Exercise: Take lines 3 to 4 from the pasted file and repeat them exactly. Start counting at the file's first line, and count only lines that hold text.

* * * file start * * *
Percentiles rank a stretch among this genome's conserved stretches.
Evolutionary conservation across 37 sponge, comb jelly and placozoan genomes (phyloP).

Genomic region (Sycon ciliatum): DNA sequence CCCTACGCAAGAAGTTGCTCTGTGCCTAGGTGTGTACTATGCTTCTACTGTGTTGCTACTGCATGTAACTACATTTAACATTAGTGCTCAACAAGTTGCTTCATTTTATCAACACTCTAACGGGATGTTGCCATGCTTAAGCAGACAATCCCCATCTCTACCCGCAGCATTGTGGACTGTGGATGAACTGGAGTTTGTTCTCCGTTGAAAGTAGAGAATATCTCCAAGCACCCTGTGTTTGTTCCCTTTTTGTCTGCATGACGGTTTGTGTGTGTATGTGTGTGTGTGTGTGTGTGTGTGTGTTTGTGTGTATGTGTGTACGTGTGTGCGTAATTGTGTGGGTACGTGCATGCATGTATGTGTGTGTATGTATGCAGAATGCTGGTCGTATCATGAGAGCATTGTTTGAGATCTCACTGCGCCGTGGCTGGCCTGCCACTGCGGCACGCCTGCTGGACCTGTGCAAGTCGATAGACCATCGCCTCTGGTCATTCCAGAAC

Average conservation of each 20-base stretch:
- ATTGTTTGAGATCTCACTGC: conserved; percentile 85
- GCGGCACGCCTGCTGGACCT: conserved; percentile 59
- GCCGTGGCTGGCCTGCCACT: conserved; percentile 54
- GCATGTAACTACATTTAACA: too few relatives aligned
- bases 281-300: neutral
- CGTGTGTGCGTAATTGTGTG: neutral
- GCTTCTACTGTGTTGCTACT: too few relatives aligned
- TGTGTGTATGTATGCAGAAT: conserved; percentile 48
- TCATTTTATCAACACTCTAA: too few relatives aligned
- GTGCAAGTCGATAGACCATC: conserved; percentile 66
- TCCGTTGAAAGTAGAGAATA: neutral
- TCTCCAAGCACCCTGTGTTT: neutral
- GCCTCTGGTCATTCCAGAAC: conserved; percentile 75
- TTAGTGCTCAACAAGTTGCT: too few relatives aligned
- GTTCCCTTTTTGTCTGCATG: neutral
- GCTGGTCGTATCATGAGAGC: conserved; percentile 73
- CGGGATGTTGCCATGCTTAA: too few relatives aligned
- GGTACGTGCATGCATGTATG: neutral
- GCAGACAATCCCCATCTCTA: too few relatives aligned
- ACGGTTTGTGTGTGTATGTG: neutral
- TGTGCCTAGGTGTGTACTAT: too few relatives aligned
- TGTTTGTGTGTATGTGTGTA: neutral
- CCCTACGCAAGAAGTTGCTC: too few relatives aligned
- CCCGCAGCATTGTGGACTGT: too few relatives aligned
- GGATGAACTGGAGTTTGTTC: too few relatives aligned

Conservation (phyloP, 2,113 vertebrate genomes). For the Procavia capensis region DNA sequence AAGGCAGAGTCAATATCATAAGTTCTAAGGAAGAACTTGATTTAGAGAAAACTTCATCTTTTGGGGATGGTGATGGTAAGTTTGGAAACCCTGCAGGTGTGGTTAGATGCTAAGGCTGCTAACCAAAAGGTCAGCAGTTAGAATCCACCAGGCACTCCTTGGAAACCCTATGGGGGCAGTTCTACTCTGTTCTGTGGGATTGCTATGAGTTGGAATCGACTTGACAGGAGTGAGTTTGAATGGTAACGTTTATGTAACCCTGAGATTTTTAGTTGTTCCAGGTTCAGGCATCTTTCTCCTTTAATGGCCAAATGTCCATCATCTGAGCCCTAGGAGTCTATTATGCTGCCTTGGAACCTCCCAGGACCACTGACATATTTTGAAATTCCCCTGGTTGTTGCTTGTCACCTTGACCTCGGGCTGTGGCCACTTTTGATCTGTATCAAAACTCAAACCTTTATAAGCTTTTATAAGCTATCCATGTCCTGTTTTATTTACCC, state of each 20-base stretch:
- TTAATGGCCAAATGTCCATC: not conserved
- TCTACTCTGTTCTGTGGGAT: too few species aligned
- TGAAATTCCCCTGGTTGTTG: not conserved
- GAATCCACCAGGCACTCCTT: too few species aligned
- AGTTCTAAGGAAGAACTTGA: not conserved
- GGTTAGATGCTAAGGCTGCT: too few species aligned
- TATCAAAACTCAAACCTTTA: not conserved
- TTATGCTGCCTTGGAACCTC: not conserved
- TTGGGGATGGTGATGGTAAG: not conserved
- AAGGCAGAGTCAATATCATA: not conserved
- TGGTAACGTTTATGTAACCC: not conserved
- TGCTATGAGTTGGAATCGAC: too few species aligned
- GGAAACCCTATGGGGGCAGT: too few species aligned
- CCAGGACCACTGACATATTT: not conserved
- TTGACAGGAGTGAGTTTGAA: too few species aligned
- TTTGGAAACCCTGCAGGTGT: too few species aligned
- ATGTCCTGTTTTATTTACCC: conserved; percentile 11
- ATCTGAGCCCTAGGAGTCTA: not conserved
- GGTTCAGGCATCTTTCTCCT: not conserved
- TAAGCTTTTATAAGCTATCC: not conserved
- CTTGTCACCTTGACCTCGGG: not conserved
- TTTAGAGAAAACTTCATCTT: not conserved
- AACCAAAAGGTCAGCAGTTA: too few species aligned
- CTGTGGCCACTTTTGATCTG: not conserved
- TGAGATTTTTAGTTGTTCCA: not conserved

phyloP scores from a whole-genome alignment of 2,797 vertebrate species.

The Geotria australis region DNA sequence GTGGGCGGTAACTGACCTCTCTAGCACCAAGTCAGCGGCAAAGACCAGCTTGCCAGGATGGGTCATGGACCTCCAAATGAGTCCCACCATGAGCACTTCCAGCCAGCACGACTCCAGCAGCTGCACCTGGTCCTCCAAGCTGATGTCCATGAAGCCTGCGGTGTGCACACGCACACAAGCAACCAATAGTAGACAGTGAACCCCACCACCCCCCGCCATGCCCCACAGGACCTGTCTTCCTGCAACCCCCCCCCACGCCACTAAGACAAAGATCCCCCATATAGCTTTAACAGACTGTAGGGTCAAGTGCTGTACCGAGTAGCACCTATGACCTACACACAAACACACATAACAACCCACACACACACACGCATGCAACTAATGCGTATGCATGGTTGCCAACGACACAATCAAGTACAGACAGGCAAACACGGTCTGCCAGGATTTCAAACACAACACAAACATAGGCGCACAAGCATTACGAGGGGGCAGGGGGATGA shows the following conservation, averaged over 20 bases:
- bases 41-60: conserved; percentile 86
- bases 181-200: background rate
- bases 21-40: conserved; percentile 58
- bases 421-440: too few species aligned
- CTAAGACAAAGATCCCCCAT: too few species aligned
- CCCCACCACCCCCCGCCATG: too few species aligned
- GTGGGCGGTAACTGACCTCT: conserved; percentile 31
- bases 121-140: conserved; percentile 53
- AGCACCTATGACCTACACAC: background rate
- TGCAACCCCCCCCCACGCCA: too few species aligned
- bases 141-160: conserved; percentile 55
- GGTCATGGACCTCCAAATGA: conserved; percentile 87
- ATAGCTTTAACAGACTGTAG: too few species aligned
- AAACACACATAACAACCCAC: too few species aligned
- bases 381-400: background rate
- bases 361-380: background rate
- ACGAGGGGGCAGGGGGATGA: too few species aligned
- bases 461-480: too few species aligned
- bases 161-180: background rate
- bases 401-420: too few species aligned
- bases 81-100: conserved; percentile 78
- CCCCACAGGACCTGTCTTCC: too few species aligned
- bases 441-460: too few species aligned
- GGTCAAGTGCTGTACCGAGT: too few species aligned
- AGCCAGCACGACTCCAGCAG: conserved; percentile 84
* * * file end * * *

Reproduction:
Genomic region (Sycon ciliatum): DNA sequence CCCTACGCAAGAAGTTGCTCTGTGCCTAGGTGTGTACTATGCTTCTACTGTGTTGCTACTGCATGTAACTACATTTAACATTAGTGCTCAACAAGTTGCTTCATTTTATCAACACTCTAACGGGATGTTGCCATGCTTAAGCAGACAATCCCCATCTCTACCCGCAGCATTGTGGACTGTGGATGAACTGGAGTTTGTTCTCCGTTGAAAGTAGAGAATATCTCCAAGCACCCTGTGTTTGTTCCCTTTTTGTCTGCATGACGGTTTGTGTGTGTATGTGTGTGTGTGTGTGTGTGTGTGTGTTTGTGTGTATGTGTGTACGTGTGTGCGTAATTGTGTGGGTACGTGCATGCATGTATGTGTGTGTATGTATGCAGAATGCTGGTCGTATCATGAGAGCATTGTTTGAGATCTCACTGCGCCGTGGCTGGCCTGCCACTGCGGCACGCCTGCTGGACCTGTGCAAGTCGATAGACCATCGCCTCTGGTCATTCCAGAAC

Average conservation of each 20-base stretch: